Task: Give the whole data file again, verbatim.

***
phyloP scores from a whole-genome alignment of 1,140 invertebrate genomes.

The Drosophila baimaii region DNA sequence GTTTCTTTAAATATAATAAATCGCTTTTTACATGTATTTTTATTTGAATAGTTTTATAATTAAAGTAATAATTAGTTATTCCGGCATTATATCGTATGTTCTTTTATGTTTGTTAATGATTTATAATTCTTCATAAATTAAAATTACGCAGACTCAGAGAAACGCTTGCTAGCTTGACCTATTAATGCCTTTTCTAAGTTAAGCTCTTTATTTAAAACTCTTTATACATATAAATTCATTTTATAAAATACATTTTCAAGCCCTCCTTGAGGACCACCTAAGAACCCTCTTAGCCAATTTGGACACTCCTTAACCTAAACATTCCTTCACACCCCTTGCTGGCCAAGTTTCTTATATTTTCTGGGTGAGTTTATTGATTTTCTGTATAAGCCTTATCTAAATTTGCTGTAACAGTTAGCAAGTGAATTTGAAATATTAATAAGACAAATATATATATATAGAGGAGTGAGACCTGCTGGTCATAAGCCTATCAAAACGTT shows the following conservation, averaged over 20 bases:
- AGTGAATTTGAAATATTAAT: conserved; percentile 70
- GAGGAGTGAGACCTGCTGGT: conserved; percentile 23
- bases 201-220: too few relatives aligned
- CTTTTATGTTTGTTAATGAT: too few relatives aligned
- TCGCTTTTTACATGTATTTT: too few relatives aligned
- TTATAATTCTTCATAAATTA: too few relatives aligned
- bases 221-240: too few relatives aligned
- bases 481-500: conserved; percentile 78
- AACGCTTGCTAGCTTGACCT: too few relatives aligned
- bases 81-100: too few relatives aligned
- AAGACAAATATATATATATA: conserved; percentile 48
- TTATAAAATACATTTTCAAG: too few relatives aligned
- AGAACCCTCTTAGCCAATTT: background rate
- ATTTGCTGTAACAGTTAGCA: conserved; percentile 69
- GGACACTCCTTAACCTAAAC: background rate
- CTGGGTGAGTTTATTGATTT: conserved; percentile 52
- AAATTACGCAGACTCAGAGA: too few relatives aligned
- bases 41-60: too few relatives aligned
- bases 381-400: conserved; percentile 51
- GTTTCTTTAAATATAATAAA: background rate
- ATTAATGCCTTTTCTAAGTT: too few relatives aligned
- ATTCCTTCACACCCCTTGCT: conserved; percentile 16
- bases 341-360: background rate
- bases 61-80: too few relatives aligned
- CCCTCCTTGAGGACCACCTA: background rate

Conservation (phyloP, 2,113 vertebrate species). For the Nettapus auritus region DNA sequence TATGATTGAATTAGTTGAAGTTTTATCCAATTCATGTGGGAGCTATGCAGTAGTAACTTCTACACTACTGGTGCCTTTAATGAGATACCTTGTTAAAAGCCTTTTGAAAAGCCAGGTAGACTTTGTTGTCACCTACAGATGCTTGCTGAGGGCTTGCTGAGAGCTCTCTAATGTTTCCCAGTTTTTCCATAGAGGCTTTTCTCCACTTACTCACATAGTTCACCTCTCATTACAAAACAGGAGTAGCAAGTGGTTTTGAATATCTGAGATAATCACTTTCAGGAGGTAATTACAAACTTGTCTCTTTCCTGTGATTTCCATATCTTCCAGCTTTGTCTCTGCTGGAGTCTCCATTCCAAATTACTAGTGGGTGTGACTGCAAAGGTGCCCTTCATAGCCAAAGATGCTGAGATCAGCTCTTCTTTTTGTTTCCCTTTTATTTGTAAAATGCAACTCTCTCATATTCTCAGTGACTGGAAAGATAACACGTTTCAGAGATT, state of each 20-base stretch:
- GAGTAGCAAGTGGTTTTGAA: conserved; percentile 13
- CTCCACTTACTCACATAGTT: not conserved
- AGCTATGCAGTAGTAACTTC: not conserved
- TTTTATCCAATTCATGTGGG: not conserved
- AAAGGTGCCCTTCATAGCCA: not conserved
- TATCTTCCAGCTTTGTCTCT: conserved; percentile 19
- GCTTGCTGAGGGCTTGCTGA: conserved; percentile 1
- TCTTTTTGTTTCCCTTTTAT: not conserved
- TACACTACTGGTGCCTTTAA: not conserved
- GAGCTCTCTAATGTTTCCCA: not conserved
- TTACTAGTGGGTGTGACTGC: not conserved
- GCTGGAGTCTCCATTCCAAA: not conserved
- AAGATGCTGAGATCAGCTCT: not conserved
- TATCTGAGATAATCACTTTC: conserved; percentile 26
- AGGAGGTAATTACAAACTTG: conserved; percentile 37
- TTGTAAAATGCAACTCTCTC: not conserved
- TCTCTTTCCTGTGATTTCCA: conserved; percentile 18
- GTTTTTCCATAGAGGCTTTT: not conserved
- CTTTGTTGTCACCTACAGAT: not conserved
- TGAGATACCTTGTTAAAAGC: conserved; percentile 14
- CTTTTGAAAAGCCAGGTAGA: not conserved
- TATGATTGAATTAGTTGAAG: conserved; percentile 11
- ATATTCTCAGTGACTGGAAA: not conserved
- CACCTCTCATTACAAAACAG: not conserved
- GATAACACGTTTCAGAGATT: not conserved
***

phyloP scores from a whole-genome alignment of 1,140 invertebrate genomes.

The Drosophila baimaii region DNA sequence GTTTCTTTAAATATAATAAATCGCTTTTTACATGTATTTTTATTTGAATAGTTTTATAATTAAAGTAATAATTAGTTATTCCGGCATTATATCGTATGTTCTTTTATGTTTGTTAATGATTTATAATTCTTCATAAATTAAAATTACGCAGACTCAGAGAAACGCTTGCTAGCTTGACCTATTAATGCCTTTTCTAAGTTAAGCTCTTTATTTAAAACTCTTTATACATATAAATTCATTTTATAAAATACATTTTCAAGCCCTCCTTGAGGACCACCTAAGAACCCTCTTAGCCAATTTGGACACTCCTTAACCTAAACATTCCTTCACACCCCTTGCTGGCCAAGTTTCTTATATTTTCTGGGTGAGTTTATTGATTTTCTGTATAAGCCTTATCTAAATTTGCTGTAACAGTTAGCAAGTGAATTTGAAATATTAATAAGACAAATATATATATATAGAGGAGTGAGACCTGCTGGTCATAAGCCTATCAAAACGTT shows the following conservation, averaged over 20 bases:
- AGTGAATTTGAAATATTAAT: conserved; percentile 70
- GAGGAGTGAGACCTGCTGGT: conserved; percentile 23
- bases 201-220: too few relatives aligned
- CTTTTATGTTTGTTAATGAT: too few relatives aligned
- TCGCTTTTTACATGTATTTT: too few relatives aligned
- TTATAATTCTTCATAAATTA: too few relatives aligned
- bases 221-240: too few relatives aligned
- bases 481-500: conserved; percentile 78
- AACGCTTGCTAGCTTGACCT: too few relatives aligned
- bases 81-100: too few relatives aligned
- AAGACAAATATATATATATA: conserved; percentile 48
- TTATAAAATACATTTTCAAG: too few relatives aligned
- AGAACCCTCTTAGCCAATTT: background rate
- ATTTGCTGTAACAGTTAGCA: conserved; percentile 69
- GGACACTCCTTAACCTAAAC: background rate
- CTGGGTGAGTTTATTGATTT: conserved; percentile 52
- AAATTACGCAGACTCAGAGA: too few relatives aligned
- bases 41-60: too few relatives aligned
- bases 381-400: conserved; percentile 51
- GTTTCTTTAAATATAATAAA: background rate
- ATTAATGCCTTTTCTAAGTT: too few relatives aligned
- ATTCCTTCACACCCCTTGCT: conserved; percentile 16
- bases 341-360: background rate
- bases 61-80: too few relatives aligned
- CCCTCCTTGAGGACCACCTA: background rate

Conservation (phyloP, 2,113 vertebrate species). For the Nettapus auritus region DNA sequence TATGATTGAATTAGTTGAAGTTTTATCCAATTCATGTGGGAGCTATGCAGTAGTAACTTCTACACTACTGGTGCCTTTAATGAGATACCTTGTTAAAAGCCTTTTGAAAAGCCAGGTAGACTTTGTTGTCACCTACAGATGCTTGCTGAGGGCTTGCTGAGAGCTCTCTAATGTTTCCCAGTTTTTCCATAGAGGCTTTTCTCCACTTACTCACATAGTTCACCTCTCATTACAAAACAGGAGTAGCAAGTGGTTTTGAATATCTGAGATAATCACTTTCAGGAGGTAATTACAAACTTGTCTCTTTCCTGTGATTTCCATATCTTCCAGCTTTGTCTCTGCTGGAGTCTCCATTCCAAATTACTAGTGGGTGTGACTGCAAAGGTGCCCTTCATAGCCAAAGATGCTGAGATCAGCTCTTCTTTTTGTTTCCCTTTTATTTGTAAAATGCAACTCTCTCATATTCTCAGTGACTGGAAAGATAACACGTTTCAGAGATT, state of each 20-base stretch:
- GAGTAGCAAGTGGTTTTGAA: conserved; percentile 13
- CTCCACTTACTCACATAGTT: not conserved
- AGCTATGCAGTAGTAACTTC: not conserved
- TTTTATCCAATTCATGTGGG: not conserved
- AAAGGTGCCCTTCATAGCCA: not conserved
- TATCTTCCAGCTTTGTCTCT: conserved; percentile 19
- GCTTGCTGAGGGCTTGCTGA: conserved; percentile 1
- TCTTTTTGTTTCCCTTTTAT: not conserved
- TACACTACTGGTGCCTTTAA: not conserved
- GAGCTCTCTAATGTTTCCCA: not conserved
- TTACTAGTGGGTGTGACTGC: not conserved
- GCTGGAGTCTCCATTCCAAA: not conserved
- AAGATGCTGAGATCAGCTCT: not conserved
- TATCTGAGATAATCACTTTC: conserved; percentile 26
- AGGAGGTAATTACAAACTTG: conserved; percentile 37
- TTGTAAAATGCAACTCTCTC: not conserved
- TCTCTTTCCTGTGATTTCCA: conserved; percentile 18
- GTTTTTCCATAGAGGCTTTT: not conserved
- CTTTGTTGTCACCTACAGAT: not conserved
- TGAGATACCTTGTTAAAAGC: conserved; percentile 14
- CTTTTGAAAAGCCAGGTAGA: not conserved
- TATGATTGAATTAGTTGAAG: conserved; percentile 11
- ATATTCTCAGTGACTGGAAA: not conserved
- CACCTCTCATTACAAAACAG: not conserved
- GATAACACGTTTCAGAGATT: not conserved